the day after

I'm still reeling and functioning on only a few hours of sleep. Around midnight when things were looking really bad, I gave up and went to bed, but I kept waking up and panicking. 

After watching state after state turn red on the electoral maps as the night wore on, I began to wonder what I'm going to tell my children in the morning. Bullies win. Experience and expertise don't matter. The American electorate is desperately short-sighted and uninformed and frighteningly okay with racism, misogyny, bigotry and threats of assault from its own president-elect.

I can also tell them this: take nothing for granted. Take one day at a time. And - as trite and cliché as this sounds - be the change you wish to see in the world. Today, I would expand that to say don't depend on others to do that for you.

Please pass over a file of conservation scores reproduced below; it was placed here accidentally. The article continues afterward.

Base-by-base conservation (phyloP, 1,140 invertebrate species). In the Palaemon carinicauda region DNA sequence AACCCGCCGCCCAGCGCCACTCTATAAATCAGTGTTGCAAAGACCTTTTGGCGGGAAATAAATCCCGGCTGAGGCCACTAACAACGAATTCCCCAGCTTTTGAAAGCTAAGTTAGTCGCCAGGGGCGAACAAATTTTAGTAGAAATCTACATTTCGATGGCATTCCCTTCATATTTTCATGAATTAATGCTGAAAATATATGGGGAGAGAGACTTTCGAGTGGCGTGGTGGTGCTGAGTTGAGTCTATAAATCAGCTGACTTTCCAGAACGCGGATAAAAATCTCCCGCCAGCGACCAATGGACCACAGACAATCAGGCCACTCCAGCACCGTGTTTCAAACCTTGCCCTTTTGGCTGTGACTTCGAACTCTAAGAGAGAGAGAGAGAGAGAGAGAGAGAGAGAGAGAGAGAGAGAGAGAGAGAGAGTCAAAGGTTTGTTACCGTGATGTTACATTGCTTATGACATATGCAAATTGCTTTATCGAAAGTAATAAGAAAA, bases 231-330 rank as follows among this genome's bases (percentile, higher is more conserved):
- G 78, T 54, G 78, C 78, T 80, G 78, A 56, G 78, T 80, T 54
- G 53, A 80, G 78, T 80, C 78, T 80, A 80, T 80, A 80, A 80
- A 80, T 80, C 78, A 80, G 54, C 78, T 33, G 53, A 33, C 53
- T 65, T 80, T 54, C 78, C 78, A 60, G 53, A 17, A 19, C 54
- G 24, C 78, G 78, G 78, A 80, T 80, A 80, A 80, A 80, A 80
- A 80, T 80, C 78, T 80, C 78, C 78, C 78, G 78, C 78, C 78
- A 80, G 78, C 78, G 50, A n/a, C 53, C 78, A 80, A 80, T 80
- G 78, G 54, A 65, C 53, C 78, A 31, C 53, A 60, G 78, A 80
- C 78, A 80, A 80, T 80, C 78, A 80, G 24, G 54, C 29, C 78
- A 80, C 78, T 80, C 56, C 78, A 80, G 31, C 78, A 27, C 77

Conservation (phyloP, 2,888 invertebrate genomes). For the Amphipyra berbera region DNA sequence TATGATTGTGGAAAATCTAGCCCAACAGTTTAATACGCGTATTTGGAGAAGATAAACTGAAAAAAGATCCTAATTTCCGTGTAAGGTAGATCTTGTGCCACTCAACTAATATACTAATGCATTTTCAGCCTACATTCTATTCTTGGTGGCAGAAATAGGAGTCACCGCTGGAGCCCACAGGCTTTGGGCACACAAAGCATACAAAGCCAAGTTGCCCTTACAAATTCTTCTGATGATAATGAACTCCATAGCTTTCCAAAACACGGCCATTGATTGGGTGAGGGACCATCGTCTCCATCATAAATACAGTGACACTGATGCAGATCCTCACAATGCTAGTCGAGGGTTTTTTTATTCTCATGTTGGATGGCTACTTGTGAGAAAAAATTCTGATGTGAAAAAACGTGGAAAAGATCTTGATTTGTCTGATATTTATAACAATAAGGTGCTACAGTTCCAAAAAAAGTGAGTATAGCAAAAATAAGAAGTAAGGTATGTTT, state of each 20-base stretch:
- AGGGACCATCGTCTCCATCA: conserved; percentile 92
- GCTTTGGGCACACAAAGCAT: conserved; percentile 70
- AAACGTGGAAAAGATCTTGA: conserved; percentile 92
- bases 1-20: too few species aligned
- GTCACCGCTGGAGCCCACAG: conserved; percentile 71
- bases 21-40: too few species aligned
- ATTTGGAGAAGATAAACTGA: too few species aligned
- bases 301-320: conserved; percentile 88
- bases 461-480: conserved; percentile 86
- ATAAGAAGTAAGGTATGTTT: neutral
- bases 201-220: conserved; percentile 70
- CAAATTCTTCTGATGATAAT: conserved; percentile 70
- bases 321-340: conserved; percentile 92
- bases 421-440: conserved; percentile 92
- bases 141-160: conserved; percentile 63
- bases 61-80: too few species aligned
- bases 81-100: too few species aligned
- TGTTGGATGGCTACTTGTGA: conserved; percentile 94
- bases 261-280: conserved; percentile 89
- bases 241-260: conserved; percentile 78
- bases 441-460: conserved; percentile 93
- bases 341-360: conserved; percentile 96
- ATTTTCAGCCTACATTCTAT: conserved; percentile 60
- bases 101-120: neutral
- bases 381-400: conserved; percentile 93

Well, that's democracy. Knit on? I'll try.


Margaret said…
As a Canadian, I've hesitated to comment, but I think your last sentences - "be the change you wish to see in the world. Today, I would expand that to say don't depend on others to do that for you" - applies to all of us. This kind of right-wing populist reaction to neo-liberal policies and damage is gaining ground throughout at least the Western world. It's going to take a lot of political education (and Solidarity Sing-alongs!)to channel that anger and despair into positive change.
(P.S. We sang "When we make peace instead of war" at both my parents' funerals, thanks to your blog, which is where I discovered it and the Solidarity Sing-alongs. I have been reading you ever since.)

Popular Posts